individual across two thousand years, one relives the victory of the Greeks
over the Persians. One viscerally experiences the mythic run of an unknown
messenger who announces the victory to the Athenians. Ten thousand defeated
sixty thousand.

Whether one travels the 26.2 miles with 20,000 other runners and walkers or
200; the reality remains the same. No matter how much one is helped in
training and preparation, no matter how many people are in the race; the
Marathon is ultimately run or walked alone. It is something that inspires
the individual. For he or she can now say, “I am a Marathoner.” The
interdependence on all those who helped in the marathon still must give way
to the conscious awareness: nothing is impossible to she who dreams.

As one marathoner put it: “I have tested myself. I have seen what I can do.
I have come up against my own unseen demons, doubts, mental limitations and
negative feelings. I have seen my fantasies, my expectations, my dreams
while realizing that I had to be grounded in the only thing I knew for
certain: the present-my next step. Being in the present, acknowledging the
moment, acknowledging my feelings, my fears, my excitement and my connection
with the other marathoners gave an entirely new perspective to time, space
and movement. I was one with humanity; but remained alone in my thoughts.”

The Marathon is a very personal event which one does publicly. The Marathon
is a personal challenge. The Marathon is one of the last personal frontiers,
where the individual comes up against the unknown within themselves.

The Marathon tests one’s metal, courage, planning, and self knowledge all at
the same time. The Marathon is a challenge which attracts thousands of
people each year from all around the world.

One can train and prepare to run a marathon. Real success is taking care of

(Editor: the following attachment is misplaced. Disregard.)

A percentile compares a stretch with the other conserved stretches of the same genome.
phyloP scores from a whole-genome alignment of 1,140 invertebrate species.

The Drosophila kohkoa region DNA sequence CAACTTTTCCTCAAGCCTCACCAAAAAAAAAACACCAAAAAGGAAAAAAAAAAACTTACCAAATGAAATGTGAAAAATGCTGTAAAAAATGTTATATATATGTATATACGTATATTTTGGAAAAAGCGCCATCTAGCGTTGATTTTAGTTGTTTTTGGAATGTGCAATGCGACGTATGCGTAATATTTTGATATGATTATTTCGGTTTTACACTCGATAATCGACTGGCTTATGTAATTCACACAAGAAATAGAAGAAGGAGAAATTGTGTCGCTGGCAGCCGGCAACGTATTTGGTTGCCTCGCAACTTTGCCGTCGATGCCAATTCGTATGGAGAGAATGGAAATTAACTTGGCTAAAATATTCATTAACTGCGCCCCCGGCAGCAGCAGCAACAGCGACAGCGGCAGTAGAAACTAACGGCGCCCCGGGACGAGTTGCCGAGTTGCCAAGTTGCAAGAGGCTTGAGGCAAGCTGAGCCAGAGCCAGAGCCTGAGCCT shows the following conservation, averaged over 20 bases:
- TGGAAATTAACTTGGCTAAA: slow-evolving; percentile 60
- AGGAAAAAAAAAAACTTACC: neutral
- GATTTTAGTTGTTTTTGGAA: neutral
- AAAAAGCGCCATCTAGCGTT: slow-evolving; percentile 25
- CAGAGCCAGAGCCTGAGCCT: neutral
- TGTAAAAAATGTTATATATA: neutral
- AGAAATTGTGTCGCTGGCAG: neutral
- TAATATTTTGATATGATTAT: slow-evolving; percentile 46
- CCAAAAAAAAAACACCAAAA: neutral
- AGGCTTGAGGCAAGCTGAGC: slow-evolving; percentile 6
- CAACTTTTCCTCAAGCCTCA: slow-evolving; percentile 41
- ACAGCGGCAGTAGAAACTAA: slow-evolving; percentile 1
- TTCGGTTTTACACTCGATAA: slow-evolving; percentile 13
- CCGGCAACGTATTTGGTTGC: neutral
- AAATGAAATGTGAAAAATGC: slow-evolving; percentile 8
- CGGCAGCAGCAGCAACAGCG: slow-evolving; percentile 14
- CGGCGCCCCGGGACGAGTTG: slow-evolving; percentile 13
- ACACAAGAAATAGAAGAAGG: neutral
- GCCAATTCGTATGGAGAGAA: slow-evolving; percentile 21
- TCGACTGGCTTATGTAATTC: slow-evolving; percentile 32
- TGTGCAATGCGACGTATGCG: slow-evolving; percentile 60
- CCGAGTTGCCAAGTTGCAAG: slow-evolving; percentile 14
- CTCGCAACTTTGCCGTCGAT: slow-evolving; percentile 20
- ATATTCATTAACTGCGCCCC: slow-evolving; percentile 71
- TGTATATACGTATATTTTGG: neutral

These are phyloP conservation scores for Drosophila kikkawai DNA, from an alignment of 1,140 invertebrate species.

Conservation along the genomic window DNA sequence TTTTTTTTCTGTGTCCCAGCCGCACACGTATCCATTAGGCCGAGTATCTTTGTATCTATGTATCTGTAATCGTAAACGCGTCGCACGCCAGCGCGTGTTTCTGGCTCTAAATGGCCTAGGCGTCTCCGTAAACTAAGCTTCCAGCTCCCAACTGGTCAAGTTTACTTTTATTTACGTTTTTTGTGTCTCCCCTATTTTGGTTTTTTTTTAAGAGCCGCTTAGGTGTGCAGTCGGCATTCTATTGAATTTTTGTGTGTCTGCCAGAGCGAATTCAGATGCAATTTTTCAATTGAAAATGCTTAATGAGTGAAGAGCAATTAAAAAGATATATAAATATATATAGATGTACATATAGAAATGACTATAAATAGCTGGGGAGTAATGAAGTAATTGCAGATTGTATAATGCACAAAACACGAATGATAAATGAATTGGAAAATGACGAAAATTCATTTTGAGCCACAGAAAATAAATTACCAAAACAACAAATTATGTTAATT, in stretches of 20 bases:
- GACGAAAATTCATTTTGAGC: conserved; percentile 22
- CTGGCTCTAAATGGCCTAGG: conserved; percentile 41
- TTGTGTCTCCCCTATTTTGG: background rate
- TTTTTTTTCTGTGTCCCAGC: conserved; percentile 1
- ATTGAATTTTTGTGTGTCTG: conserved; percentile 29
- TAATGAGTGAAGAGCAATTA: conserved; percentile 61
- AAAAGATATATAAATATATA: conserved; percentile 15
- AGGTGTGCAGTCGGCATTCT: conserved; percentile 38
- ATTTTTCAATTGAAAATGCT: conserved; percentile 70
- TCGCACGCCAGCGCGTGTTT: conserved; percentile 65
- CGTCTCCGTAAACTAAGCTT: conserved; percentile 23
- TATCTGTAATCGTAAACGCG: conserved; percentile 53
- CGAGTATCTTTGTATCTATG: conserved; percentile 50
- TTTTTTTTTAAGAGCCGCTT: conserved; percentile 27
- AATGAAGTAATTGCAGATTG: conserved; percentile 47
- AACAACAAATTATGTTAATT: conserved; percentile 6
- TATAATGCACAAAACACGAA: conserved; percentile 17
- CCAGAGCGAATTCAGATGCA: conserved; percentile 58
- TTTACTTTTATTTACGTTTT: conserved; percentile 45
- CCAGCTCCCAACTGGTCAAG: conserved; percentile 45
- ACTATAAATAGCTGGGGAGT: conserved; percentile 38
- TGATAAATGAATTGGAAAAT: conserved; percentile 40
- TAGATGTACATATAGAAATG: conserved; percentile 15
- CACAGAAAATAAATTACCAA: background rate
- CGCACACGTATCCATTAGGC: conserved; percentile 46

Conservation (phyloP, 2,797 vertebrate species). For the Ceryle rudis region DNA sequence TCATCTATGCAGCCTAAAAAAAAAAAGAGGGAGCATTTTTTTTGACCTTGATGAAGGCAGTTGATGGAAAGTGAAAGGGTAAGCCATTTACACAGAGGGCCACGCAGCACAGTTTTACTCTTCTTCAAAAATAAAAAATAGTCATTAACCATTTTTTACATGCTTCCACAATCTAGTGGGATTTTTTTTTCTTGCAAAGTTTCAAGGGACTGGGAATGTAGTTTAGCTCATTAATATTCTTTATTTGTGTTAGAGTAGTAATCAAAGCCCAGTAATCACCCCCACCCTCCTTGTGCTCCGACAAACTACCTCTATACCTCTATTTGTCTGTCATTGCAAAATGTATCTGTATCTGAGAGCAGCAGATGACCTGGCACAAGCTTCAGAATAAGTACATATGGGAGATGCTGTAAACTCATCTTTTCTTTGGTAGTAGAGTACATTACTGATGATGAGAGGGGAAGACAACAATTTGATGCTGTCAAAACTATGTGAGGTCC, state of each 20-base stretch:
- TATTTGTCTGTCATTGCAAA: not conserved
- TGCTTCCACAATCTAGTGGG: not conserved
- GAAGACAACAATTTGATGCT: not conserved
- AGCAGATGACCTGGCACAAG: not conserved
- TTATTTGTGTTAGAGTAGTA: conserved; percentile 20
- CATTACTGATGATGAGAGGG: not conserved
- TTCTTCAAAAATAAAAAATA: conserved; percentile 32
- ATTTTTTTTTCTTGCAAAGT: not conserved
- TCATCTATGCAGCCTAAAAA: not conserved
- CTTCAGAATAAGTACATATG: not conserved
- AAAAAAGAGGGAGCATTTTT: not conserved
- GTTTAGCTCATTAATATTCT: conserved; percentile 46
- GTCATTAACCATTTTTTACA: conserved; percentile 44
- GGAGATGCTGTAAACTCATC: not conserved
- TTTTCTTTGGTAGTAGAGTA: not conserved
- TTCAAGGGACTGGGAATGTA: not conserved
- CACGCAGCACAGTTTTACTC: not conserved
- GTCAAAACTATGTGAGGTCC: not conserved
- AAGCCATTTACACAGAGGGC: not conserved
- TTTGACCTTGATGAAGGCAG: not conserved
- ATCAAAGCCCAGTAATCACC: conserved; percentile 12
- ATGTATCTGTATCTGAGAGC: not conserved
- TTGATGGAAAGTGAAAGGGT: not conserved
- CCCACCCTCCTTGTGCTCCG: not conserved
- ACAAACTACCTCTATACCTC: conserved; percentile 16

the health of mind, body and spirit while preparing and finally running the
marathon. The marathon as metaphor transforms the finisher as someone with a
new and different perspective of time, space and personal effort. The real
marathon known as “Life” takes on a new dimension. One learns what an
endurance lifestyle is.

The athlete, the hero, the poet, the philosopher and the saint is alive in
the individual who accepts the Marathon.

In memoriam
To Marathoners who have touched my soul and those of countless others:
Fred Lebow, George Sheehan, Jeannie Blanco, Marian Gallagher, and Tal
Lovelady

Super Four Support Psyching Team
(Helping our friends along the way.)

Much of the marathon is a state of mind. The Psyching Team will place you in
the right frame to start and finish well. It will assist you along the way.
The Psyching Team knows the marathoner is in a trance state from mile 16 to
the finish. Shoulders relaxed. Jaw relaxed. Eyes on the horizon. Run tall.
Head erect. Breathe. Keep your form. These words will go with you now and
for all marathons. Dr. Ozzie Gontang has married the mindful and mental
training of 12 years of the Super Four Support Team of the Int’l Assoc. of
Marathoners with the 13 years of the NYC Marathon Psyching Team to assist
you. The voice of the Psyching Team will go with you every step of the way.
You’ll hear their voices along those last six miles. Focus. Relaxed Form.
Stay smooth. Flow. Breathe.